A Heroic Adventure

For my online English course this summer, I decided to read “The Book of Negroes” by Lawrence Hill. I cried many times throughout this novel but can assure you that this is now my favourite book. It is a story about a girl in the slave trade and her journey to freedom. This girl is named Aminata Diallo and after reading this book, I realized that Lawrence Hill used the hero archetype to portray her journey to freedom.

In my opinion, I think that a hero is someone that is a kind-hearted person. This person faces many challenges throughout their journey but never gives up. They keep trying for what they want and eventually they succeed. Aminata Diallo is this person.

Aminata Diallo is kind to everyone she meets along her journey. I literally don’t think she has a bad bone in her body. She was taught how to read and write from a young age and uses this knowledge to teach others. She isn’t selfish with this gift. She loves learning and wants everybody to be able to share her gift. One person even said, “She’s the best teacher I ever done have” (Hill, 365). She also helps others when they are in need. On the side lines of being a slave, she is also a midwife. She delivers babies as a job. Again, she could have been selfish and decided not to help out these pregnant women, but she wanted to help them. A villain is mean and evil whereas a hero is kind and loving.

Aminata faces many challenges along this journey as well. She loses both of her parents, her children, and her husband. I honestly don’t know how she was able to survive after that. I know that without my parents, I do not know what I would do with myself. I think I would be depressed and unmotivated to do anything for a very long time. But she lost her ENTIRE family. I was surprised that she wasn’t a miserable wreck! She also was raped, beaten, fed only enough to survive, and lived as a slave for the majority of her life. Aminata kept trying though. She never gave up her dream of freedom. I think if I were her, I would eventually lose motivation and just tough it out. I’d make the best out of what I had.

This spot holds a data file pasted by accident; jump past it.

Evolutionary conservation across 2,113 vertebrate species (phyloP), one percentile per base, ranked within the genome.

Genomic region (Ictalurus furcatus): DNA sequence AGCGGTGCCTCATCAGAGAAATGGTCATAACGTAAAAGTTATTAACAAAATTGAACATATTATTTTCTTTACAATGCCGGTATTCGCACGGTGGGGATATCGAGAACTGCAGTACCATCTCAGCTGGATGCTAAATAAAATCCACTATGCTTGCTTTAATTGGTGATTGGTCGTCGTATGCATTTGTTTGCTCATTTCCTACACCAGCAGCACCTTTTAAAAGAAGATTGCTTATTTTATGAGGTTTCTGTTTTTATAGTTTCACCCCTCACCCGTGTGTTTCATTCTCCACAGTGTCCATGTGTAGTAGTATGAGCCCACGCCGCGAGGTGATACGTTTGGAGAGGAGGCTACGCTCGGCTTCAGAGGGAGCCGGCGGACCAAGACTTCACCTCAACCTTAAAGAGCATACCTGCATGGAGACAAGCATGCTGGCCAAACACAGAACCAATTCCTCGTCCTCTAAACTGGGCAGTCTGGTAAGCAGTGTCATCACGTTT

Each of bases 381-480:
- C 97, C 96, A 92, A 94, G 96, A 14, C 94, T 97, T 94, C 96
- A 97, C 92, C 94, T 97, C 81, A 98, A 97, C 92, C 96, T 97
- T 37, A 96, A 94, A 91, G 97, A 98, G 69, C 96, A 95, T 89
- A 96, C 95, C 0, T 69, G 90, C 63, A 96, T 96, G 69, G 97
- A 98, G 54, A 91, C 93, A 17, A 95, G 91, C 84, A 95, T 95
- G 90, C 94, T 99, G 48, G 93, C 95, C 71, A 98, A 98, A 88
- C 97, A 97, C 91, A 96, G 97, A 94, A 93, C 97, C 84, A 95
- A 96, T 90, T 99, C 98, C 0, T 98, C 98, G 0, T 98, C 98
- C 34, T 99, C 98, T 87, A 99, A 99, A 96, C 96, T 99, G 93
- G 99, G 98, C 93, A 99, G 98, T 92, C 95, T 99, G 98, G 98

Aminata isn’t like me though. She kept trying, and she never gave up. It was because of her motivation that made her succeed. She finally was able to obtain freedom when she arrived in England and told her story of her life in the slave trade. By doing this, she helped the abolitionist movement which will eventually stop slavery all together. It didn’t get to that point in the book, but I know it will happen.

Aminata was a hero to all the other African slaves because she got herself as well as the Africans, freedom (one day). She is a very motivational, fictional character that will continue to inspire me every day. She never gave up no matter how hard her life got.

What would you do if you were Aminata? Would you keep trying or would you give up? Let me know in the comments!

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The Book of Negroes: Archetypal